Do you think you’re improving as a songwriter?
Yeah, I just started writing songs again. I’ve been having a lot of trouble for a long time and it’s ’cause I live in this house that I think is cursed, cause whenever I’m here I can’t write songs. This is the first five days in over a year that my roommate and my girlfriend have both been absent, so I’ve actually been alone.
I just got back from Chicago from messing around with Califone, working at the truck stop, cleaning out meat trucks. That’s fun, that was the most fun job I’ve had in a while. Livers and shit on the floor, huge big chunks of fat the size of your head that are all kind of hard like butter. It gets sweaty hot once you turn on the spray gun especially, ’cause there’s just all the moisture in the air and you’re blasting blood off the walls and floors. It gets hot. You wear gloves, then there’s this layer of like mink grease or dead cattle all over your gloves that doesn’t let your hands get all wrinkly and puckery.
Wow — thanks for sharing. You guys are traveling and getting more attention, are you happy with how things are going with the band?
Yeah, I like how things are going. I’d like it more if was writing as many songs as I used to, but I think I’m getting back there. Getting back writing songs, and reading a lot.
Do you like to bounce new songs off the audience when you’re playing live?
I just play new songs cause I’m psyched on them. Yeah.
What would you say to people that haven’t heard your records?
Usually if people are asking me about it, I just tell them to listen to it. I don’t know how to explain what I do, I really don’t. I just write songs, dude, I don’t really spend much time describing ’em. If I could talk about songs, I wouldn’t need to write ’em, you know?
Well, it’s probably better to be good at writing songs than describing them, cause then you end up being a rock critic.
Oh, I’m a rock critic. I’m quite the rock critic. I can criticize the shit out of anything.
Yeah? What sucks these days?
Harvey Danger. I got the guy’s autograph last night. He wrote, “with all the love in my heart,” and then he asked me why we hate them. I was like, “I don’t have a personal problem with you, I just don’t like your music.” He’s a nice guy, but he used to be a rock critic himself — he blames it on the editor and says it’s not what he meant to say, but in Alternative Press he called me an “idiot cum naive-savant” and when he did that, I called and threatened to kill him. But now he’s a multi-millionaire.
You’re touring the States for a while, and then headed for Europe, right?
We’re going to England in December, and I’m kind of — not nervous about it, but it just doesn’t seem like they’re too into rock anymore. Have you ever been over there? I’m not really excited about it. To be honest, the only place in Europe I’m really curious about is Ireland and I guess Scandinavia. British people really don’t interest me one damn bit.
And France, I’m really not that curious about that, either. French-speaking Canada was a weird enough one for me. That was just depressing to see a bunch of people on the wrong continent, really, really wanting to be French. I’ve never understood the East Coast/West beef they had going on there, or whatever — the French/non-French thing? Now I know why the non-French are so annoyed — the French there are so fucking annoying about it. They’re not into being nice about the fact that they’d rather be French. They’re pissed at you for them living in the wrong place. Good old people.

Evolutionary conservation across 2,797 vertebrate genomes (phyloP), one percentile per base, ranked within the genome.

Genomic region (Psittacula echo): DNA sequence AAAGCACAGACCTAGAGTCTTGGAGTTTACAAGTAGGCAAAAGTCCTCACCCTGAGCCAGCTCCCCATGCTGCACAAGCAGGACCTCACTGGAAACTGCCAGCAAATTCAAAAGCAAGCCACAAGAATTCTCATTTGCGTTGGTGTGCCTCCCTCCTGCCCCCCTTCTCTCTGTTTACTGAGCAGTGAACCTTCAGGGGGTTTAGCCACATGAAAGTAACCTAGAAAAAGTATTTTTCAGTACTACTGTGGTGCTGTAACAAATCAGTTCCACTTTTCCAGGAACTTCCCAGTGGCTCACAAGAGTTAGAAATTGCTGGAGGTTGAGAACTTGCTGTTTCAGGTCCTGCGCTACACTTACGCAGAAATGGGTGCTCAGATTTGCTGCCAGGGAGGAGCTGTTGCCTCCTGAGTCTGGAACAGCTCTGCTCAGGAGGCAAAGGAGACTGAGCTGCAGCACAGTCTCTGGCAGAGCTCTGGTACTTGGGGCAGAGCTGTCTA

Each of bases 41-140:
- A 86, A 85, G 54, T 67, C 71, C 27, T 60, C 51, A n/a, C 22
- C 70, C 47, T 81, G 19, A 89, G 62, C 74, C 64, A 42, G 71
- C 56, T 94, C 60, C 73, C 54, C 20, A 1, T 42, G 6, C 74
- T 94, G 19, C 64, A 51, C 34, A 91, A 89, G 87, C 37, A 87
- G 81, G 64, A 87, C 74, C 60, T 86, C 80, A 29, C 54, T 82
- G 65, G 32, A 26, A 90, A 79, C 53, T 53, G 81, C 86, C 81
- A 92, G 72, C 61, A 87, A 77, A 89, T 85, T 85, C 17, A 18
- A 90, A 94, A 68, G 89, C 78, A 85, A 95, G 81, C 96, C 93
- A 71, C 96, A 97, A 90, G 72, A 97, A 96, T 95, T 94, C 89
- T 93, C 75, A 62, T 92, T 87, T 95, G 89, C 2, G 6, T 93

Let me ask you about some of the songs, like “Jesus Christ was an Only Child”?
It’s not true, he had a brother. He did have a brother.
I don’t know, maybe like Elvis. I don’t know much about the Elvis story. His mom had a kid with old Joseph.
I don’t know too much about Bible stories.
It’s all just allegorical shit, you know? Just a bunch of stories with little messages, you know? Might as well be Dr. Seuss.
I spent some time in this Christian gospel cult when I was a kid. My family was part of this thing called Grace Gospel. It’s a branch off of — there’s a main church in Texas, the Branch Davidians were a crazier branch, and then the one we were part of was a crazy (but not psychopathic) branch of the thing. I was around religion a little with that. It’s just interesting to me.
I’ve been an atheist for quite a while — I’m getting a little more agnostic as I get older and more superstitious, but I’m trying to figure out where they do put atheists in heaven, where you end up working. Probably just washing halos and stuff like that. Baking manna. Cleaning out meat trucks at the gates of Hell.
It’s supposed to keep going on like that … you drive through the country, you end up looking at the same thing, different city to parking lot to whatever. You know what I mean? It is what it is, there’s not much hidden there. The song’s about what it sounds like it’s about.
That’s an idea I had about the Mafia killing you by making you walk on water, but upside down.
Do you meet a lot of people on the road?
I’ve met some damn good people, but the best people I’ve met in a long time are those Califone people — really interesting, really fun to be around. When I got out there, they were super-disorganized. They were supposed to have a studio all ready, and we were just going to do tracking. They didn’t have it so I just played with them a few times and it felt like I was way out of my league.
They’re all pretty old, got a good ten years up on me — the first practice I was playing with them, and I was like, “I can’t figure out why nothing sounds right — it all sounds so out of tune,” then I realized that every single one of them had their guitars tuned differently. So that’s something I learned, and I just started writing songs that way, and it’s fucking awesome. It takes it to a new level. I’m looking forward to having the next album come out and get quite a few different guitar sounds going on.
The Califone album is super-good. The new songs are really, really good — it’ll be more like Red Red Meat, but also with a trippiness — not that Red Red Meat wasn’t trippy in their own way.
Most have your records seem to have pretty much straightforward guitar sounds, without too many effects. Do you like playing around in the studio?
I’ve been fucking with effects a lot more, to other people’s chagrin (or maybe not). You can only do the same thing and work with the same sound so many times before you want to fuck with something else, so the new stuff’s a bit weirder like that.
I guess my brother just showed up, I should probably roll. I’m sorry I’m not too good at giving the answers, I hope you can salvage something out of this. Just say what you think about it, man. What I think doesn’t mean jack shit.